James Yorkston – Dingwalls, London, 25th September 2014
It was an interesting mix of heart-wrenching and gut-wrenchingly funny seeing James Yorkston perform with a top and fitting line-up at Dingwalls in Camden last month. On fine form, deadpan and backed by a star-studded cast of Scottish Fife talent, producer, and Hot Chip vocalist, Alexis Taylor, Yorkston has never looked more at ease than he did that night.
Joined on-stage by friends Johnny Lynch (widely known to most as The Pictish Trail), KT Tunstall, the Scots add the claik, as well as their intricately elusive vocal harmonies. As two that feature on his new album, The Cellardyke Recording and Wassailing Society, alongside South London’s steel drummer Fimber Bravo, double bassist John Thorne, and master of strings Emma Smith, we are treated to a plethora of talent, which makes James feel most buoyant. This is obvious by his jovial humour.
Relationships, friendships and sad passings all have their moment in the limelight as the artists showcase this new album of James Yorkston’s, The Cellardyke Recording and Wassailing Society in Camden. The straining expression on Johnny Lynch whilst the track in tribute to Doogie Paul (an ‘Athlete’ in James Yorkston’s previous band), ‘Broken Wave’, is evident, also highlighting the authenticity which threads through Yorkston’s lyrical language.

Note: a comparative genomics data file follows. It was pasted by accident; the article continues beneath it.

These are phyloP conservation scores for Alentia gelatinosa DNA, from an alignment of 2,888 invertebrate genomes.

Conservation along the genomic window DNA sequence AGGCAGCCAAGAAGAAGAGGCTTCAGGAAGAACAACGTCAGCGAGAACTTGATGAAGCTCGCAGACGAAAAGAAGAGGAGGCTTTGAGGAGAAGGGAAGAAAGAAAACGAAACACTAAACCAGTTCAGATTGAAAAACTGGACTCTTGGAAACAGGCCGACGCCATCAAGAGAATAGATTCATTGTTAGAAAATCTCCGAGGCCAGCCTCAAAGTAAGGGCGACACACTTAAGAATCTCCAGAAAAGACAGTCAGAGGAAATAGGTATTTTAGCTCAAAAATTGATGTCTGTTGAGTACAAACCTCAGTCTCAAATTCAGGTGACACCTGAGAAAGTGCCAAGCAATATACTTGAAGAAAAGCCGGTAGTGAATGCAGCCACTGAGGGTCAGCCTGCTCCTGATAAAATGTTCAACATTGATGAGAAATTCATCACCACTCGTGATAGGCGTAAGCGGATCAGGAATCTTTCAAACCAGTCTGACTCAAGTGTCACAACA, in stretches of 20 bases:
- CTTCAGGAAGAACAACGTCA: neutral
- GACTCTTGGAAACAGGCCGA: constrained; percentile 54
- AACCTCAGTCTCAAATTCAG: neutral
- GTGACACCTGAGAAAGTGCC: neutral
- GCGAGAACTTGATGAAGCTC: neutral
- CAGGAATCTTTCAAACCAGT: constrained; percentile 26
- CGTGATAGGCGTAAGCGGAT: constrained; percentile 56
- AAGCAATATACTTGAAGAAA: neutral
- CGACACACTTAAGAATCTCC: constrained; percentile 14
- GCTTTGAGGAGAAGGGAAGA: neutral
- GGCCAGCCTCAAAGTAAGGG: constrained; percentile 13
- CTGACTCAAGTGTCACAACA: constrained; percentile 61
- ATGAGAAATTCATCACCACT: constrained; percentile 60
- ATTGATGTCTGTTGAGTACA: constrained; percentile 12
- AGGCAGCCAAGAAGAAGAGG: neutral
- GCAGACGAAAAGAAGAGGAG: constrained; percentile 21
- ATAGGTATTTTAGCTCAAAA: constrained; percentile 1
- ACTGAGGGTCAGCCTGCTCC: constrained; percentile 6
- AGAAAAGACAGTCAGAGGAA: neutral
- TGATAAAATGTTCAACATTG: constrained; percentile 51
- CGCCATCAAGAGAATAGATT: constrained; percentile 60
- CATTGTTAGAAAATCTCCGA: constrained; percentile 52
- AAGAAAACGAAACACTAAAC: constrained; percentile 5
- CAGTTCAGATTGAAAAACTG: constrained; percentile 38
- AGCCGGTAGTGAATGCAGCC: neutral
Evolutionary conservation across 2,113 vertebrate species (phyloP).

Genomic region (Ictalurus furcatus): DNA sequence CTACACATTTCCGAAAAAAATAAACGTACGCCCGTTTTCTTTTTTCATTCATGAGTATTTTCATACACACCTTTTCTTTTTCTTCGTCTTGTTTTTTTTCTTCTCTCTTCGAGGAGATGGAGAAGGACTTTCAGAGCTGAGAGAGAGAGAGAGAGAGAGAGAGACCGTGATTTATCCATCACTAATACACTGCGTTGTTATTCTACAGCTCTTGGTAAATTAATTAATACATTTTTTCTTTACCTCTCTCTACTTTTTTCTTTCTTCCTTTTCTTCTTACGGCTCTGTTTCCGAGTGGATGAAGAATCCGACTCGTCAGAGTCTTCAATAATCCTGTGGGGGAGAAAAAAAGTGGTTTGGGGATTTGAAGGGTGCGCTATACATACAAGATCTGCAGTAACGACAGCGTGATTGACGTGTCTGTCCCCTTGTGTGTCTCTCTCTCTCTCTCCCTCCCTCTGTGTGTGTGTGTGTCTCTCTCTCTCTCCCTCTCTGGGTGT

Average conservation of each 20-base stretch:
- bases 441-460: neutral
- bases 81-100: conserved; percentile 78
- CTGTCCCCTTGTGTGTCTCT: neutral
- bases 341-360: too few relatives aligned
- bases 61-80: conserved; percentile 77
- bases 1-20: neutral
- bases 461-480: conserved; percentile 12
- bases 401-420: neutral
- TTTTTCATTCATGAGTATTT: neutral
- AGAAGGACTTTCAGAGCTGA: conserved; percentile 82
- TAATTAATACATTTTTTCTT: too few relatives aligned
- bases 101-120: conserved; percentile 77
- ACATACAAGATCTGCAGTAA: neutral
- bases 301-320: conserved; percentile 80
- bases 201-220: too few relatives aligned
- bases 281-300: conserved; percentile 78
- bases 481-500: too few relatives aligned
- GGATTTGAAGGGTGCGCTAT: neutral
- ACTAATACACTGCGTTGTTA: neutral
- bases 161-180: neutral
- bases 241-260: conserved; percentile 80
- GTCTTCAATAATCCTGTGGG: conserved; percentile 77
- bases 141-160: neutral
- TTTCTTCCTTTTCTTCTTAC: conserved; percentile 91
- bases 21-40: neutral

The wit and banter is fresh, swift on stage that evening between all concerned. KT pipes up about not knowing which of Lynch or Yorkston is her father, satirising some of the incestuous absurdity surrounding Fifers. James mocks Alexis, the album’s producer, on his Hot Chip discography, impishly taunting him with an improvised cover of Donna Summer’s ‘I Feel Love’, alluding to Taylor’s electro-pop partialities.
There are some beautifully profound and intricate moments throughout the performance which is telling of Yorkston’s long-lasting music career and relationship with Domino. Obviously the aforementioned ‘Broken Wave’ pulls at anyone in that crowd’s heart strings, whether or not they knew Mr. Paul, incorporating words such as “I will remember you as a man full of love and not this broken wave.”
Alexis Taylor’s lyrics on the track, ‘The Very Very Best’, “you know things they have changed James, they are not the way they were, I have good people looking after me, with my best interests at heart, and they say you have fallen too far” just push on them further. These lyrics almost sum up the situation with Fence to some degree, with the disappointing demise of relationship between Kenny Anderson and Johnny Lynch, and was perhaps effectively sang by one sitting on the fence, so to speak.
As for Tunstall, this was one of her most maudlin performances, tremulously singing along to tracks like ‘Guy Fawkes Signature’ and ‘The Blues You Sang’. Wonderfully attired, styled like thwarted folkie, Vashti Bunyan, she seems far removed from her days of ‘Suddenly I See’, engaging in a project that appears more like a charming, candid conversation of pathos between friends, a more modest affair. Lynch throws his harmonious high octaves, emotive, to tracks such as ‘Guy Fawkes’ Signature’, ‘Red Fox’ and of course ‘Broken Wave’.
The deadpan banter from Yorkston alongside masterful song writing and emotive harmonies elevate this above an average folk gig. Would it be selfish to hope for this camaraderie and profound conversation from these fine folk at yet another of Yorkston’s shows – it was a weighty yet playful delight of a gig.
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